Thai Muang Golf Club
Hole-by-hole Course Review
Thai Muang Beach Golf & Marina located in Thai Muang in Phang Nga province a few kilometres north of Phuket, Thai Muang Golf course is very different to those located in Phuket. The course tops 7000 yards off the back tees but its distinquishing features are more subtle than pure length. (closed for the renovation.)Read More
- Elephant Trekking at Siam Safari with Meal
- Elephant Trekking Adventure at Siam Safari
- Simon Cabaret Show Admission
- Phuket FantaSea Cultural Theme Park
- Siam Niramit Dinner Show
- Introduction to City Tour
- Phuket Thai Cookery School Session with Market Tour
- Half-Day Jungle Safari with Elephant Trekking & Performance
- 3-Day Bike Adventure to Khao Sok & Cheow Lan Lake
- Half-Day Jungle Safari with Thai Cooking & Boxing Demonstration
BLACK 405 BLUE 364 WHITE 340 RED 292
Giving a taste of what's to come, the first hole, a par four, has one long bunker on the right in front of a canal, while large turf mounds sprout off to the left. Most of the mounds have a bunker in front. Indentations in the fairway are lined with light rough. The green, like many, is small and hard to hold.
The fairway meanders left on this par four, with out-of-bounds left and mounds and trees to the right. There are more conventional bunkers mixed in with the mound-bunkers around the green.
A huge stretch of tee-to-green water lies left, behind cypress pines, with a zig-zag caddy track and mounds to the right of a fairly open fairway. The prevailing breeze off the sea carries balls towards the water. Around the tight green, there's a winding bunker to the left.
After a gentle start, the hardest hole on the course takes shape on the first par five. The fairway swerves right then left, with water on both sides off the tee, continuing to the green along the left side. Mounds complicate matters. The hole calls for tight targetting as the fairway narrows. The rough is grass of medium length -- not thick, but enough to slow the clubhead.
Mounds march across the fairway on this shortish par four, with pines along the right and more mounds and water behind the green.
A tight par three, with water and a bunker visible on the right and more water to the left. It's a tiny green, with more water through the back, and a bunker and a couple of trees.
A drive across water off the tee marks the par four that is the third-hardest hole. The fairway curls right, with cypress pines and mounds to the left and water on the right. Around the bend, a tree and a small mound block the path home. It's a fairly large green, but all that can be seen is the top of the flag.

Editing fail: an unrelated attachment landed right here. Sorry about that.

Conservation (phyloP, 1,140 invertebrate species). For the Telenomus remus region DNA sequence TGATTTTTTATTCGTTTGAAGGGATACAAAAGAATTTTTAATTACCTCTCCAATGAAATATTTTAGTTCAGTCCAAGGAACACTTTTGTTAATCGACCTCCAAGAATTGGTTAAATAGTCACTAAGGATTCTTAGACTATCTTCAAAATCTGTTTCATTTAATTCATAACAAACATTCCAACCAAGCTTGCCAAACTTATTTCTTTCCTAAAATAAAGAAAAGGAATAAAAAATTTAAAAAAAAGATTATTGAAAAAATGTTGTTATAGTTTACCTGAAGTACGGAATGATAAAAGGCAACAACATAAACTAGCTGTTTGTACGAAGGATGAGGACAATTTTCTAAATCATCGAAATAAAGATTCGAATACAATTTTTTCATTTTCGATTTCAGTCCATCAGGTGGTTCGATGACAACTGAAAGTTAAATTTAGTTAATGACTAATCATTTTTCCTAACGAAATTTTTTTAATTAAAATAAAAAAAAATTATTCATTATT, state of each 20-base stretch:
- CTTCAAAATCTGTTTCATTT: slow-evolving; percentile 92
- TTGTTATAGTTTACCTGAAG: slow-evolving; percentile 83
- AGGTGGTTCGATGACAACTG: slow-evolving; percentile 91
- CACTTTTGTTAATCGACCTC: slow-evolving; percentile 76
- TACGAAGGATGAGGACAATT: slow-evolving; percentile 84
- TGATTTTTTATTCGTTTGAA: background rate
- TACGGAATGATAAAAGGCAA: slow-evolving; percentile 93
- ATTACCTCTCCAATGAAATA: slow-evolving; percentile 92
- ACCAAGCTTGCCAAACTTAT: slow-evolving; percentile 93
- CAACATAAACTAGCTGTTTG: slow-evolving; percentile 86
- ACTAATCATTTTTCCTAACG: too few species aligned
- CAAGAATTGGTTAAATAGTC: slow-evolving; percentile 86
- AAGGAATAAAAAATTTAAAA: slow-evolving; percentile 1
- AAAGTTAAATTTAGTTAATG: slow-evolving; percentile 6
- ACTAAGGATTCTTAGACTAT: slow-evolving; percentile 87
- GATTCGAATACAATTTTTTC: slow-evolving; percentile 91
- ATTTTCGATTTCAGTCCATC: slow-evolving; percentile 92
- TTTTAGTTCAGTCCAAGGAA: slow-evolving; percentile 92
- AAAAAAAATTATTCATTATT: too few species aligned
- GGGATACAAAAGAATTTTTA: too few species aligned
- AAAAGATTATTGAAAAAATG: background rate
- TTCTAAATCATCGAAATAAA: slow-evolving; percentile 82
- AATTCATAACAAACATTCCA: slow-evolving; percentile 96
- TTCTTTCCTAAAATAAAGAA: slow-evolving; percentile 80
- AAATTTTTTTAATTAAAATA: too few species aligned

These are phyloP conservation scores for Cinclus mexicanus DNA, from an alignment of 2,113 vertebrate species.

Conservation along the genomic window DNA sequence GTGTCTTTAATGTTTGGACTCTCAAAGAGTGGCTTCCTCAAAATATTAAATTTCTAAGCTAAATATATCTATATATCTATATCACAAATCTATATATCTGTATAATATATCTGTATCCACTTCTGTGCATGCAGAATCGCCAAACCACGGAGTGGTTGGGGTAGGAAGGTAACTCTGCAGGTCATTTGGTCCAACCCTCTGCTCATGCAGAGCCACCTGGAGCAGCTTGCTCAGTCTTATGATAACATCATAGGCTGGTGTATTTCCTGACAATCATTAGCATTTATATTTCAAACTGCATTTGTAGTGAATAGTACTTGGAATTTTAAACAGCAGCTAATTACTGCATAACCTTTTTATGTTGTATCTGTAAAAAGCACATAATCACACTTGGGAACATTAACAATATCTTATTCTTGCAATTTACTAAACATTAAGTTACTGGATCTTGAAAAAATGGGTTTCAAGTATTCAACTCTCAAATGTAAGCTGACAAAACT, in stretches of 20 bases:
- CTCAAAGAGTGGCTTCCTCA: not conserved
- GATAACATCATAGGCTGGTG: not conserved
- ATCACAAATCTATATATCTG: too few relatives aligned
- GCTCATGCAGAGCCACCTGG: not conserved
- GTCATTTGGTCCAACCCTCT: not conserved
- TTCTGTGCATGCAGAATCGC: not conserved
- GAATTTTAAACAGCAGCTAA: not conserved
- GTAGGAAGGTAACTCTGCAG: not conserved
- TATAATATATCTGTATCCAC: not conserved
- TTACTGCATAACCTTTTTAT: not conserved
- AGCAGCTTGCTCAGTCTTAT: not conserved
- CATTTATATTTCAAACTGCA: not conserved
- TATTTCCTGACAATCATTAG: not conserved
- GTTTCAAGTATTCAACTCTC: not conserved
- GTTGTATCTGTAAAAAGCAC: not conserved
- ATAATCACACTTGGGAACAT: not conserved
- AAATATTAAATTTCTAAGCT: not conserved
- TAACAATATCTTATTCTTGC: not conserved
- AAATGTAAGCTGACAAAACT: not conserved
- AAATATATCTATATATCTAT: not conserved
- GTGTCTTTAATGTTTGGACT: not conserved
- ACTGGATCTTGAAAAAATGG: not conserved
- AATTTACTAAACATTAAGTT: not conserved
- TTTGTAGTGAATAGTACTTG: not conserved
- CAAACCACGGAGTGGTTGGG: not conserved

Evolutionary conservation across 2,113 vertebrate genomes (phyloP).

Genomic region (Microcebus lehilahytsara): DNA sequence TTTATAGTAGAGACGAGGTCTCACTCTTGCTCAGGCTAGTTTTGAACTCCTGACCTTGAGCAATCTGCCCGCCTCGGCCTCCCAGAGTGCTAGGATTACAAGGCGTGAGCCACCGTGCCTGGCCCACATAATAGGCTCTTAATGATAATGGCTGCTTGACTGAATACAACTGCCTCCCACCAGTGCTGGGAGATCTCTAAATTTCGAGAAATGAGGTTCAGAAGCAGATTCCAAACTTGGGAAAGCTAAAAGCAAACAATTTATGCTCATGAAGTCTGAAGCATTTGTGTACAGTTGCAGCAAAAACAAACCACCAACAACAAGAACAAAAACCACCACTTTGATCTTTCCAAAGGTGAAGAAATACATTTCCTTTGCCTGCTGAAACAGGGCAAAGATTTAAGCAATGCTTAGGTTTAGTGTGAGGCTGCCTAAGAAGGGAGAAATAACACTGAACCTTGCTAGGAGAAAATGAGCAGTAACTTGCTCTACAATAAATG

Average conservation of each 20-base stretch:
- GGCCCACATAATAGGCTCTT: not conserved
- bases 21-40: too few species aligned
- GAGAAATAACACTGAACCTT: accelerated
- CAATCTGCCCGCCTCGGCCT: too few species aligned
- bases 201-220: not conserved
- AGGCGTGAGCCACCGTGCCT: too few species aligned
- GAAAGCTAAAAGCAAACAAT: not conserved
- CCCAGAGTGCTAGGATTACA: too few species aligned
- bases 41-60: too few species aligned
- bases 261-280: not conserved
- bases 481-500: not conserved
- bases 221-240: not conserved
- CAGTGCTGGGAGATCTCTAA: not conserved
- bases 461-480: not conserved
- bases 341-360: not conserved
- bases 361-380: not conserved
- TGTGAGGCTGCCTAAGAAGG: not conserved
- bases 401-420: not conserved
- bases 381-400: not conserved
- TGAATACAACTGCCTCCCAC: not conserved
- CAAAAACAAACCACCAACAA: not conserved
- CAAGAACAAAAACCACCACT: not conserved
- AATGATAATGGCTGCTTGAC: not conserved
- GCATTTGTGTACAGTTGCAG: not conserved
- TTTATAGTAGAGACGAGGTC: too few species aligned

Water cuts in and gobbles up most of the fairway from the left on this par three. The shot is over water, with tall mounds behind the green.
Two turns to the left are required on this par five. The first dogleg is heavily bunkered and water takes over where the sand ends. The trees on the right are out-of-bounds. Not a long par five but the two-level green calls for sharp control, with the top putting surface no more than 14 feet across.
The flag flutters enticingly in the distance on this par four, with bunkers on both sides of the fairway and the sound of the sea being heard for the first time.
Water replaces most of the fairway on this longish par three. Mounds dot the rear of the reasonably-sized green and continue along the right. There's one large bunker directly over the water.
A par four, easiest hole on the course. Ham-shaped water cuts in on the right, together with a long, snakey bunker. The fairway opens up to the left, with mounds and trees beyond.
A beautiful lily pond in the foregound belies the difficulty of this par five, the second-hardest hole. Trees line both sides, with water to the left and trouble on the right.
Closer to the sea now, this par four doglegs left, with out-of-bounds lying left. It's a pretty hole, with one of the biggest greens seen so far.
Water cuts the fairway diagonally, so firing long or short off the tee is the go. Mounds about eight feet tall lie to the right, beyond the water.
A par five that doglegs left, with bunkers in the foregound. Plenty of water on the right for those who try to find the open spaces.
A long green snakes in the distance -- but first, this par three requires a shot across water. It's a long walk around to the fairway but the view from the green is spectacular, with large lagoons stretching on both sides of the putting arena. With the wind off the sea, there's never a guarantee of safety on this hole.
The fourth hardest hole, a par four, runs parallel to the long beach, heading straight home. Mounds and bunkers lie right, with one big fairway bunker on the left. There are also some rough-laden indentations near the green, of the kind that the Scots do so well.